Monthly Archives: August 2012

Tim Bradshaw

Spotify’s international expansion after launching in the US last year is reflected in big leaps in both revenues and losses for 2011. The digital music service’s annual report, recently filed in Luxembourg, showed its revenues more than doubled from €73.9m in 2010 to €187.8m. But at the same time, losses grew by 59 per cent to €45.4m last year. Read more

Sarah Mishkin

Apple fan can sleep a bit easier while they’re waiting on line this autumn to upgrade to the iPhone5.

The independent auditor of  Foxconn, the Apple supplier, says that the Chinese group that made headlines with a slew of worker suicides has cleaned up its act substantially, at least in some of its factories.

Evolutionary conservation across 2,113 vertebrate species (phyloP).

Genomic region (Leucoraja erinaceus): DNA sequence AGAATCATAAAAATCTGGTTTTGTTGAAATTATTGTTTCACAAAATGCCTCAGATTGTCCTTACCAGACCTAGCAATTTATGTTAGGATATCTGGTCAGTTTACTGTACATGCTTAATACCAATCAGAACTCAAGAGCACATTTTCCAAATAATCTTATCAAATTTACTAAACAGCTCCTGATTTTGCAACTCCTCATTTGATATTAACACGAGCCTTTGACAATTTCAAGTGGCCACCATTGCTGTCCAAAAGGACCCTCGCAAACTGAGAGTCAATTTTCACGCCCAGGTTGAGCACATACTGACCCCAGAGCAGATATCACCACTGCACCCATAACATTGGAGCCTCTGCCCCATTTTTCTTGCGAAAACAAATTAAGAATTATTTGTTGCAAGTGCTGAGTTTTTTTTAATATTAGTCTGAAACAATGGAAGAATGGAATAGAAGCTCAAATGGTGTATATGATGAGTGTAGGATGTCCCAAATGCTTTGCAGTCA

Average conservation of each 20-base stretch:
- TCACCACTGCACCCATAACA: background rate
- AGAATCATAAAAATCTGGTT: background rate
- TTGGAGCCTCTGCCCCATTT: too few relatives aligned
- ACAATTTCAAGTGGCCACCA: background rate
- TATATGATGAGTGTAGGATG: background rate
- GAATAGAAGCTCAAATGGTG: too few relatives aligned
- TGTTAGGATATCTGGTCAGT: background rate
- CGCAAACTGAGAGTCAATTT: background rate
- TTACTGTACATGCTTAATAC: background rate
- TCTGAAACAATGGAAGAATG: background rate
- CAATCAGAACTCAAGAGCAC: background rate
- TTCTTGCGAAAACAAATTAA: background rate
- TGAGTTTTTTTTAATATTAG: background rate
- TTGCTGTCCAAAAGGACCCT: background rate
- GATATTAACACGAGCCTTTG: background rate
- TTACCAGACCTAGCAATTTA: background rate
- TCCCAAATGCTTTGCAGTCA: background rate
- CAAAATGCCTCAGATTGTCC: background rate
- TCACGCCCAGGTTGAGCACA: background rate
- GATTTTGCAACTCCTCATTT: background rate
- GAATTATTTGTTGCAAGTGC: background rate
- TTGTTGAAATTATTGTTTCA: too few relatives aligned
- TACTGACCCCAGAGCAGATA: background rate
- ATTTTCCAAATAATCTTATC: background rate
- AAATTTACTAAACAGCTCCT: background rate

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Is Silicon Valley drying up? David O Sacks, founder and CEO of enterprise social network service Yammer, certainly seems to think so. Others, like Marc Andreessen, disagree. That makes for a lively debate, and it is taking place on perhaps the most apt forum of all – Facebook, writes Vinjeru Mkandawire and Robin Kwong.

“I think Silicon Valley as we know it may be coming to an end,” wrote Sacks on his Facebook page over the weekend, just before the social networking site’s shares sank to half its initial offering price. Read more

Interesting commentary from around the Web on the tech story that made headlines this week.

As Facebook’s lock-up period expired this week, its stock price tumbled, fueling concerns that the social networking site may crack under further pressure from investors to expand its revenue streams. Read more